How can a shoplifting charge affect your life?

On Behalf of | Mar 11, 2021 | Theft

People often imagine a shoplifter to be a young kid with a history of getting into trouble. However, the fact is that any person could wind up accused of shoplifting, from a teen or a mother of three kids to someone struggling with a mental illness or poverty.

No matter who you are, know that a shoplifting offense can affect you in several ways.

Criminal consequences

For most people, the criminal consequences of a shoplifting charge are the most upsetting, as they can include jail time, fines and probation.

More specifically, a person convicted of shoplifting in Illinois can face:

  • Up to one year in prison and up to $2,500 in fines for a misdemeanor first offense involving less than $300
  • Incarceration for between 2-5 years and up to $25,000 in fines for a felony first offense involving more than $300

Certain factors can increase the penalties and lead to added charges. For instance, if you leave through a designated emergency exit, law enforcement could tack on a felony charge and additional penalties.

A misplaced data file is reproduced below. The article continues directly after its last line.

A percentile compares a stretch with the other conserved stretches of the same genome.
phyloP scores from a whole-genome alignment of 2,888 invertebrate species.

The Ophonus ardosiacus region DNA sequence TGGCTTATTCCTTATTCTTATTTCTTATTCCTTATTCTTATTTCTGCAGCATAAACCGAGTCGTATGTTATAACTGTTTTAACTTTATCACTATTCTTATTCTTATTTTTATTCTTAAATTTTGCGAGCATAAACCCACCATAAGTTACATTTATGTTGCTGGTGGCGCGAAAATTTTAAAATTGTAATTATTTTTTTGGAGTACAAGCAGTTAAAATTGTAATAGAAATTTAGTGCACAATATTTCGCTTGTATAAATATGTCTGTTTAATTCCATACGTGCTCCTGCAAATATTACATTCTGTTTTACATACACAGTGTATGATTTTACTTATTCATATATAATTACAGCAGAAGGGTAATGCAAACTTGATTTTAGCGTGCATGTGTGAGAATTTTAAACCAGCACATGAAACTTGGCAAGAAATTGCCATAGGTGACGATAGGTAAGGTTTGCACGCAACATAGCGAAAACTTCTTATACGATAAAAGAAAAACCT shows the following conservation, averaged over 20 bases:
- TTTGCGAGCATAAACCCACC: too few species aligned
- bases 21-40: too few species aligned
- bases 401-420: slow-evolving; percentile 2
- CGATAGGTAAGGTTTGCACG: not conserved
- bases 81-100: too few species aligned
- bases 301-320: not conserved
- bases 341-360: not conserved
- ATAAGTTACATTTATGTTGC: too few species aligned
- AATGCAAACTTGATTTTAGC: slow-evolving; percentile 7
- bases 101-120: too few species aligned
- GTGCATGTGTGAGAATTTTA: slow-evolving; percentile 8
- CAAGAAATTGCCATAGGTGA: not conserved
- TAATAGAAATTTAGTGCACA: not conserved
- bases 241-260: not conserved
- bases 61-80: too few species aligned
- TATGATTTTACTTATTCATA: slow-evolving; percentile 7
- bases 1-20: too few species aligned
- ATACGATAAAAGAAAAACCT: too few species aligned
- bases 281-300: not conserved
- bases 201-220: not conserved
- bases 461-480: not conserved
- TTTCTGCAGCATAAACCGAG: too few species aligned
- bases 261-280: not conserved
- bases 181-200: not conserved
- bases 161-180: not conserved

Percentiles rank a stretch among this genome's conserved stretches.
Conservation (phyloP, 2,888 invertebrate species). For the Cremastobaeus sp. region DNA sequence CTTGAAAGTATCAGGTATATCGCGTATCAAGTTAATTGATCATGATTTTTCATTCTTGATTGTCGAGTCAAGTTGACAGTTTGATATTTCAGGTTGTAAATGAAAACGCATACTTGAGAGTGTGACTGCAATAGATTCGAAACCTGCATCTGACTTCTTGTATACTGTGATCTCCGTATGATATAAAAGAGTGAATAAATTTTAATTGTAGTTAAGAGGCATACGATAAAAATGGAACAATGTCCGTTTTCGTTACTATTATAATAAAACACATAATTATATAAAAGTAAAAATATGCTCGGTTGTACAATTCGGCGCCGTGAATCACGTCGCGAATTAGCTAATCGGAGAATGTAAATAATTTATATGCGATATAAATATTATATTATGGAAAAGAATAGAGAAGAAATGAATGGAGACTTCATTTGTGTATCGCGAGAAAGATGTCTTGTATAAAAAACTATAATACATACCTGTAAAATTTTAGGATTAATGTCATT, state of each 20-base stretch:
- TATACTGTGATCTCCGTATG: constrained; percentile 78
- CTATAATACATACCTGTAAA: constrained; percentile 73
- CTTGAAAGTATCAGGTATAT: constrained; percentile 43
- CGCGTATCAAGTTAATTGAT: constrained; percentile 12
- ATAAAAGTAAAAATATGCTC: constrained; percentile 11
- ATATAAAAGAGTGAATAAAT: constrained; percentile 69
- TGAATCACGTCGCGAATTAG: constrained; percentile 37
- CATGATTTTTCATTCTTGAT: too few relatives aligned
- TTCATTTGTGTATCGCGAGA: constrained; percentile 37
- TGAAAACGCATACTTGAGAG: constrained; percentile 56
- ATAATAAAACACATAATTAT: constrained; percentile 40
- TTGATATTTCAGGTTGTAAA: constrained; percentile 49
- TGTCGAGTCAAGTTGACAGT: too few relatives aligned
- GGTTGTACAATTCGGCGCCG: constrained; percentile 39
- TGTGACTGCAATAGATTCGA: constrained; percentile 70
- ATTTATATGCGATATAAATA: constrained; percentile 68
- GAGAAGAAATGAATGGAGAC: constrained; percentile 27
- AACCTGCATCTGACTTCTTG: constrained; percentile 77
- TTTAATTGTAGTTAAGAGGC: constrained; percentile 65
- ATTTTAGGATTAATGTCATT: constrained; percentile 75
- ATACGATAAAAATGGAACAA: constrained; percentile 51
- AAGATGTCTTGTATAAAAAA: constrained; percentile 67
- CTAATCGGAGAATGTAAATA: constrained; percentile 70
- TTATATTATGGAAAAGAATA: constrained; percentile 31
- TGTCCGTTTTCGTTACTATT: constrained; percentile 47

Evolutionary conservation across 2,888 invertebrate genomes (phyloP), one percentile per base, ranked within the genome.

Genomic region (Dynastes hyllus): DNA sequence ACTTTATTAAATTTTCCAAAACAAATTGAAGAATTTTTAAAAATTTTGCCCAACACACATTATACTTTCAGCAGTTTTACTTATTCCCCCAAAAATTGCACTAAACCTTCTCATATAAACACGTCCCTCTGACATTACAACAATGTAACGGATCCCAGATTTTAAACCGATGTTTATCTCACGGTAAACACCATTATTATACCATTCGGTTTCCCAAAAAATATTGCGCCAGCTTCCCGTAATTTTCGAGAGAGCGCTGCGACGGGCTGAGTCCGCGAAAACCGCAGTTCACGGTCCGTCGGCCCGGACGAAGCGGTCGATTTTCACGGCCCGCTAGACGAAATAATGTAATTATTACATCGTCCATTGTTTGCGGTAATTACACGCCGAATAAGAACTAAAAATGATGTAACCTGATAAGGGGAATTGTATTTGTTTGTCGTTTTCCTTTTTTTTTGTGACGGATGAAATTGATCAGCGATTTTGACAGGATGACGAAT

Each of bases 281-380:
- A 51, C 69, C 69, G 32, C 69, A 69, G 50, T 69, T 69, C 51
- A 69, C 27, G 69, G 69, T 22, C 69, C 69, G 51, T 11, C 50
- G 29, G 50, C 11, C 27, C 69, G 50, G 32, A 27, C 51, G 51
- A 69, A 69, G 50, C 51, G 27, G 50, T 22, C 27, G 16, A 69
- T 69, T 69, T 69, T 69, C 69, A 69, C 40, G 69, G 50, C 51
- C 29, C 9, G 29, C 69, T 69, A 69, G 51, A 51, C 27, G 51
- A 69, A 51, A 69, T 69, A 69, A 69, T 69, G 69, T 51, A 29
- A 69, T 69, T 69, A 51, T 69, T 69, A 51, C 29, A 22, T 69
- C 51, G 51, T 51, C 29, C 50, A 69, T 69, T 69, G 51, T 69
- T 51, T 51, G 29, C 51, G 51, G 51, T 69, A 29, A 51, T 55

Further, having a history of shoplifting charges on your record can lead to escalated charges and penalties.

Professional consequences

This type of criminal charge can also affect your professional life. Having a shoplifting offense on your record could disqualify you from certain jobs. And an employer could fire you if the charge is a violation of an employment agreement or if you cannot work because you are in jail or prison.

The stigma of a shoplifting conviction could also tarnish your professional reputation, making other people less willing to work with or hire you.

Personal consequences

It can be surprising to learn that shoplifting can affect someone’s personal life. It can strain relationships and be embarrassing. Parents can distrust their children after a shoplifting incident; spouses can be confused and angry; friends might cut ties with someone who commits a criminal offense.

For some people, acts like shoplifting can also be a symptom of a deeper issue, such as a health condition or sign of depression. Thus, they may require counseling, rehabilitation and other treatments.

Considering all the myriad ways a shoplifting offense can affect your life, it should be clear that defending yourself against this allegation to minimize consequences is critical.

Categories

Archives

FindLaw Network
Illinois State Bar Association

Super Lawyers

The Chicago Bar Association

Dupage County Bar Association